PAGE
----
We ask that the Government continue to work constructively with local authorities, devolved administrations and support organisations to secure sufficient and appropriate dispersal accommodation in local communities and to end the use of barracks as a matter of urgency. We look forward to hearing your response to the issues raised.

Yours sincerely,

The Bishop of Durham, The Rt Revd Paul Butler
Cardinal Vincent Nichols Archbishop of Westminster and President of Churches Together in England
Rt Revd Paul McAleenan Lead Bishop for Migrants and Refugees, Catholic Bishops’ Conference of England and Wales
The Bishop of London, The Rt Revd and Rt Hon Dame Sarah Mullally DBE

His Eminence Archbishop Angaelos Coptic Orthodox Archbishop of London
Hugh Osgood Free Churches President of Churches Together in England
Revd Dr Paul Goodliff BA MTh General Secretary, Churches Together in England
The Bishop of Loughborough, The Rt Revd Dr Gulnar (Guli) Francis-Dehqani BA MA PhD
The Bishop of Dover and the Bishop in Canterbury, The Rt Revd Rose Hudson-Wilkin
The Bishop of Bradwell, The Rt Revd Dr John Perumbalath Chair of Churches Refugee Network in Britain and Ireland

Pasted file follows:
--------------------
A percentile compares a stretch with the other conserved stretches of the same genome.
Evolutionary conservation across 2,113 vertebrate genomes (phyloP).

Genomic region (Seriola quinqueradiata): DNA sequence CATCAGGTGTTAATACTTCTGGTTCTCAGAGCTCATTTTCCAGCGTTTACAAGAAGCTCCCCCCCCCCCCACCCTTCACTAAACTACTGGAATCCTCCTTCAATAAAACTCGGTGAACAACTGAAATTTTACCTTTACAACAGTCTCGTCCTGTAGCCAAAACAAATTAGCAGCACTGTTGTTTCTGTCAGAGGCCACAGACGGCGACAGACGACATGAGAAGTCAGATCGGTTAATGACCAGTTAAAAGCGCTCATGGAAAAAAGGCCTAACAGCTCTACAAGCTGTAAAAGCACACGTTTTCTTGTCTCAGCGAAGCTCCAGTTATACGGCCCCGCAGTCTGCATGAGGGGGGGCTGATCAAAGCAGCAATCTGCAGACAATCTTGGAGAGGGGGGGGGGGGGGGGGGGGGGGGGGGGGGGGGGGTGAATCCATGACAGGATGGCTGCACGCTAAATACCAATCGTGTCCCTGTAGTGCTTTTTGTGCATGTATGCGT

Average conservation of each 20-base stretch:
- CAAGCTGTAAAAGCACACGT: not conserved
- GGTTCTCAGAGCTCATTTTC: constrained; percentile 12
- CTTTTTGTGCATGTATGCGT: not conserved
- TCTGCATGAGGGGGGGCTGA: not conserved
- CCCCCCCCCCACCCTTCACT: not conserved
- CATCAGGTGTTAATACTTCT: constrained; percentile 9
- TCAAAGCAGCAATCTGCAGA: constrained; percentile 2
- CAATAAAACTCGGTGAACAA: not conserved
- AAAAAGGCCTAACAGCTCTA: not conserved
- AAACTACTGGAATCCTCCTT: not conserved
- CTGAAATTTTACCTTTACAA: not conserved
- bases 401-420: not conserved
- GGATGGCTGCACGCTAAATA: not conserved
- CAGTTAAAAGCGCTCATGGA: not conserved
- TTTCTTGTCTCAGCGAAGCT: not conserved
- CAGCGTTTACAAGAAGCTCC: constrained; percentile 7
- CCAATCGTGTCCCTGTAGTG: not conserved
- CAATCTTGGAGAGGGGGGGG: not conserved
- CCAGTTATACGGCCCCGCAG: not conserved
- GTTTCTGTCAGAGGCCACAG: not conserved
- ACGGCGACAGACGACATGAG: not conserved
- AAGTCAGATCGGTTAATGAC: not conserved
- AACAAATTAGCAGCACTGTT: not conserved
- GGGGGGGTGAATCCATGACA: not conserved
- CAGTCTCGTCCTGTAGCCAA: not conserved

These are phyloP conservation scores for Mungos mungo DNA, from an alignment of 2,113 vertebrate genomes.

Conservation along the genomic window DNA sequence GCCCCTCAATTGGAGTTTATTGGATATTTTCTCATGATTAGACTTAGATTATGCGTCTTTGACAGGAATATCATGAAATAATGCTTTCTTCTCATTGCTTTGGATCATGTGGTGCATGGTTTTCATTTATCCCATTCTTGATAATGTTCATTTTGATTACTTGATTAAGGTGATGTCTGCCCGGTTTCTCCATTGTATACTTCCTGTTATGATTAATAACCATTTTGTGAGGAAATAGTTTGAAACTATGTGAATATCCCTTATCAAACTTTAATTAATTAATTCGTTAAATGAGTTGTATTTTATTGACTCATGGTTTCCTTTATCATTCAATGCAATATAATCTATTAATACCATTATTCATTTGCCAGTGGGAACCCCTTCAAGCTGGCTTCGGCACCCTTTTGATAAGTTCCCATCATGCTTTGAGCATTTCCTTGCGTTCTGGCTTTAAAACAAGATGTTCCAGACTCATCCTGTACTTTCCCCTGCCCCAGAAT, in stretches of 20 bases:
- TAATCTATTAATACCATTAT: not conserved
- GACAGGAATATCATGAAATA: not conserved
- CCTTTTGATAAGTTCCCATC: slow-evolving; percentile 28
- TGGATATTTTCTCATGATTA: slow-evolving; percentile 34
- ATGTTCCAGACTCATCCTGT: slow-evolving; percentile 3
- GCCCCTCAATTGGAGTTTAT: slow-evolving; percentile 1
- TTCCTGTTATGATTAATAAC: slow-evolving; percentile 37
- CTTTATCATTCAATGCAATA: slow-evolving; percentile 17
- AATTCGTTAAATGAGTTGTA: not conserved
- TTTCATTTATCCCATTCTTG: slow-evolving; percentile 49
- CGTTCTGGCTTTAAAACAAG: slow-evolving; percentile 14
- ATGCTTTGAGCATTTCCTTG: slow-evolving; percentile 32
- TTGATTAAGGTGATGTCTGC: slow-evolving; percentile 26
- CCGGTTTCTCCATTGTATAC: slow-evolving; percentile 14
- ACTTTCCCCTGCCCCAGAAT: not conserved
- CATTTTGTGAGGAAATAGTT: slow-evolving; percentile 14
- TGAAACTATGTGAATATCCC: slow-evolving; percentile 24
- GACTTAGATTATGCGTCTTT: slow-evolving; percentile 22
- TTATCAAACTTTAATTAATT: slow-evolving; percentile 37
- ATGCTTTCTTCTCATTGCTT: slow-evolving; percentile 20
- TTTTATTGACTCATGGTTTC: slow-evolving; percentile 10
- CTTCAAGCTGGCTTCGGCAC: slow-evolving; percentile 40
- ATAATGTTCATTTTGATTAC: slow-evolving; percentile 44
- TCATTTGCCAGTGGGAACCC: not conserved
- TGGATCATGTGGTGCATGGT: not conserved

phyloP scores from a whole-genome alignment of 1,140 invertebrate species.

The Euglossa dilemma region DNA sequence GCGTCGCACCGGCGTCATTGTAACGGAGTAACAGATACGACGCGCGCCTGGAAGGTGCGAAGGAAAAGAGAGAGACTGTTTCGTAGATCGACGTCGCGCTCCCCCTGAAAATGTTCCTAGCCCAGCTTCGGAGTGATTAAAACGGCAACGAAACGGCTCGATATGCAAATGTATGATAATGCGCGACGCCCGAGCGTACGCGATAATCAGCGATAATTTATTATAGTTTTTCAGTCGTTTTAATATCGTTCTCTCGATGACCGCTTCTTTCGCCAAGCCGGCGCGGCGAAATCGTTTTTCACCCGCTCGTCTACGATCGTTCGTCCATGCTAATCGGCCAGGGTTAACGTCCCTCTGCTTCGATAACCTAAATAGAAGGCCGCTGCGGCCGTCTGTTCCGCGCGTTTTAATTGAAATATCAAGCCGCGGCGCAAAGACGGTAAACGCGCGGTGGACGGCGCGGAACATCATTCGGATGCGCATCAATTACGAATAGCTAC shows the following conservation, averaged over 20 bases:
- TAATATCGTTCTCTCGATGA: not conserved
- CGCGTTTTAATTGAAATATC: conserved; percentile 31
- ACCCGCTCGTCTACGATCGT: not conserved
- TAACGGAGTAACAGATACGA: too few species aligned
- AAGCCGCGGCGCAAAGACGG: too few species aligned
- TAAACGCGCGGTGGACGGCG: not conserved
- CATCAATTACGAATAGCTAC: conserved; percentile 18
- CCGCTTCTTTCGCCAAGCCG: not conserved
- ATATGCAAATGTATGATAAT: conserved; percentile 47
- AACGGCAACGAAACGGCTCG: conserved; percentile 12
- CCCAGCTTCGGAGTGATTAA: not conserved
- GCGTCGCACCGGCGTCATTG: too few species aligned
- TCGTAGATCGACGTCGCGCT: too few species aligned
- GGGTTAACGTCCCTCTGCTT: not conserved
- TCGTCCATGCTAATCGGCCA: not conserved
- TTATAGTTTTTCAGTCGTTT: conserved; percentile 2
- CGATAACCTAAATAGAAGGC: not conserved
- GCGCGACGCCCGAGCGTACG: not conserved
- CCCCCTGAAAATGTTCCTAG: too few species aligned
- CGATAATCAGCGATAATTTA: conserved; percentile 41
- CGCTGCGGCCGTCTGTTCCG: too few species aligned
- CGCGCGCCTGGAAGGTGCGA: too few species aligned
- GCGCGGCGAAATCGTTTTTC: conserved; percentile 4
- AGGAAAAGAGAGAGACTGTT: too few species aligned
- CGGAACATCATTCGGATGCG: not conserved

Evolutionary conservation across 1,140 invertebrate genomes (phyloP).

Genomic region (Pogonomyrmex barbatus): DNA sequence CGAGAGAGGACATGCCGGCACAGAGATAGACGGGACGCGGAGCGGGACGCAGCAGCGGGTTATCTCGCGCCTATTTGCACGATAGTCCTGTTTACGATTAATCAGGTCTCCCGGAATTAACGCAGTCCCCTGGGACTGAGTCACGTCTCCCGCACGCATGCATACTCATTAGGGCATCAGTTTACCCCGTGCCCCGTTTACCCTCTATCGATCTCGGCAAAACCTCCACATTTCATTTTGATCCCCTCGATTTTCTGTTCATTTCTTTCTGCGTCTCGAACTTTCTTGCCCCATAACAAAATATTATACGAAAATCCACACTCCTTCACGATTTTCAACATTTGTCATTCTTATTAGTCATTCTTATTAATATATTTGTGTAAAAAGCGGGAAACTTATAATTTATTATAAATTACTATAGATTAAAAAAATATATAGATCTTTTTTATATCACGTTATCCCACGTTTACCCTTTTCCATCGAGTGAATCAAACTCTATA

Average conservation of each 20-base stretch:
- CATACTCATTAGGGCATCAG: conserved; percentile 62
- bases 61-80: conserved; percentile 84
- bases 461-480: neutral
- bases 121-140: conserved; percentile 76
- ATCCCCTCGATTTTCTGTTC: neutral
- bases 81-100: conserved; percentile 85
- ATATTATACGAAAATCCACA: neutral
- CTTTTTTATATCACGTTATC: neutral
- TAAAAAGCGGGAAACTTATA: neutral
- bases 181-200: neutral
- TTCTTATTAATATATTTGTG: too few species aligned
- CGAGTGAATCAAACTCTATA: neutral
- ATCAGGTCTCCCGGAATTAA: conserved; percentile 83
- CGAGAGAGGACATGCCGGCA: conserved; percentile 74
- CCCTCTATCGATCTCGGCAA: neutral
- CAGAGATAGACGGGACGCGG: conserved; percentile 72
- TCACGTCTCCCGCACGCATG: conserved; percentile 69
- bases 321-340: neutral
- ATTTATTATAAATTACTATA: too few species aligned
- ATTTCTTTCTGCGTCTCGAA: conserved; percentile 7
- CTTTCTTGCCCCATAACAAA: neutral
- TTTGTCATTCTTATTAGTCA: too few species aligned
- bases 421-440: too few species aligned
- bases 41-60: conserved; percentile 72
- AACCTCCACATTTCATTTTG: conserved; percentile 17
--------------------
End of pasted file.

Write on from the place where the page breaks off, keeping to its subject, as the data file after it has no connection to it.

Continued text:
The Bishop of Bristol, The Rt Revd Vivienne Faull
The Bishop of Reading, The Rt Revd Olivia Graham
The Bishop of Croydon, The Rt Revd Jonathan Clark
The Bishop of Oxford, The Rt Revd Steven Croft
The Bishop of Worcester, The Rt Revd Dr John Inge
The Bishop of Southwark, The Rt Revd Christopher Chessun
The Bishop of Gloucester, The Rt Revd Rachel Treweek
The Bishop of Leeds, The Rt Revd Nicholas Baines
Pastor Agu Irukwu, Redeemed Christian Church of God
Pastor Jesus House President of Churches Together in England
Most Revd Father Oluwole A Abiola, OBE President, Council of African and Caribbean Churches UK
The Revd Clare Downing Moderator of the General Assembly of the United Reformed Church
The Revd Richard Teal President of the Methodist Conference 2020/2021
Mrs Carolyn Lawrence Vice-President of the Methodist Conference 2020/2021
Dorothy Kendrick President, Independent Methodist Connexion of Churches Commissioner Anthony Cotterill Territorial Leader for The Salvation Army in the UK and Republic of Ireland
Revd Judith Morris General Secretary, Baptist Union of Wales
Revd Meirion Morris General Secretary of the Presbyterian Church of Wales
Revd Dan Yarnell The Fellowship of Churches of Christ in Great Britain and Ireland
Roberta Hoey Chair of the Provincial Board for the Moravian Church in Great Britain and Northern Ireland
Rev Trevor Howard BA(Hons), QTS, MA (Urban Ed), MTh. Executive Vice-Chair of the Board of Churches in Communities International
Mr David Lockett Chair of Trustees, on behalf of the Trustees of the Countess of Huntingdon's Connexion.
Rev Luke Larner Chaplain of the Red Letter Christians UK network
Domenica Pecoraro Kent Refugee Projects Officer, Diocese of Canterbury
The Revd Gareth Jones Diocesan Refugee Coordinator, Diocese of Chelmsford
Revd Simeon Oladokun Superintendent of Christ Apostolic Church, UK and Regional Secretary of CAC Europe

Source URL: